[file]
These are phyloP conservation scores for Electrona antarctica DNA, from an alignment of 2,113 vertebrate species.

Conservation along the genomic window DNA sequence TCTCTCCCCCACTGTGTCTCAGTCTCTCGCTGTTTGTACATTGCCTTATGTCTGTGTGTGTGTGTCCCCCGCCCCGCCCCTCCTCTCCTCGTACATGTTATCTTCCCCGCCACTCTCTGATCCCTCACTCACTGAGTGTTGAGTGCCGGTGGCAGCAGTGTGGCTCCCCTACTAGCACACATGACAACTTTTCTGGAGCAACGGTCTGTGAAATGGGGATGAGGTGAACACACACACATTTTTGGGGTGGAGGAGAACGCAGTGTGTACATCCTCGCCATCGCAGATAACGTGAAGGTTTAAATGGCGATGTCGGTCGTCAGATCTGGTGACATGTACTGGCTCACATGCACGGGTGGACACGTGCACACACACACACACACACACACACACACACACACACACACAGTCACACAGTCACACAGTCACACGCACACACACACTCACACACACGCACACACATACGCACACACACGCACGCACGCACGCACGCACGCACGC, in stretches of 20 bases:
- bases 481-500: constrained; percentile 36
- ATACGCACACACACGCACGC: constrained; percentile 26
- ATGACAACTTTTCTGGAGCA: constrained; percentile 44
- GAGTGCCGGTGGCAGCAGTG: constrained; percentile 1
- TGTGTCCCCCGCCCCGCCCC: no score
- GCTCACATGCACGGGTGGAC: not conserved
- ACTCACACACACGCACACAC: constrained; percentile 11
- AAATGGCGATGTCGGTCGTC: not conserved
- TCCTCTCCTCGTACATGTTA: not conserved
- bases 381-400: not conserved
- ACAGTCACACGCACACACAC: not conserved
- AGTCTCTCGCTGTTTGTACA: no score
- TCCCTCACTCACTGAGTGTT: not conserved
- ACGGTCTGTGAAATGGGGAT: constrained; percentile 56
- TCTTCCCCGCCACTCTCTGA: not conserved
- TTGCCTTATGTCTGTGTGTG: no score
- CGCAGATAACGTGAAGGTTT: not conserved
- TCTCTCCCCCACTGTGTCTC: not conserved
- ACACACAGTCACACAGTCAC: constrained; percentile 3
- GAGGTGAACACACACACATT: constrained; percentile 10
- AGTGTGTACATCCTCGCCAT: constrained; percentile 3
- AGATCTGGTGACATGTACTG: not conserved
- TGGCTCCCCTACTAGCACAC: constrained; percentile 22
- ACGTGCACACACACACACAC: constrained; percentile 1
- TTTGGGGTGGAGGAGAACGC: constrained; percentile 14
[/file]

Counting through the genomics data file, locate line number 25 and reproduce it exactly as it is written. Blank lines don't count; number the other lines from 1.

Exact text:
- TGGCTCCCCTACTAGCACAC: constrained; percentile 22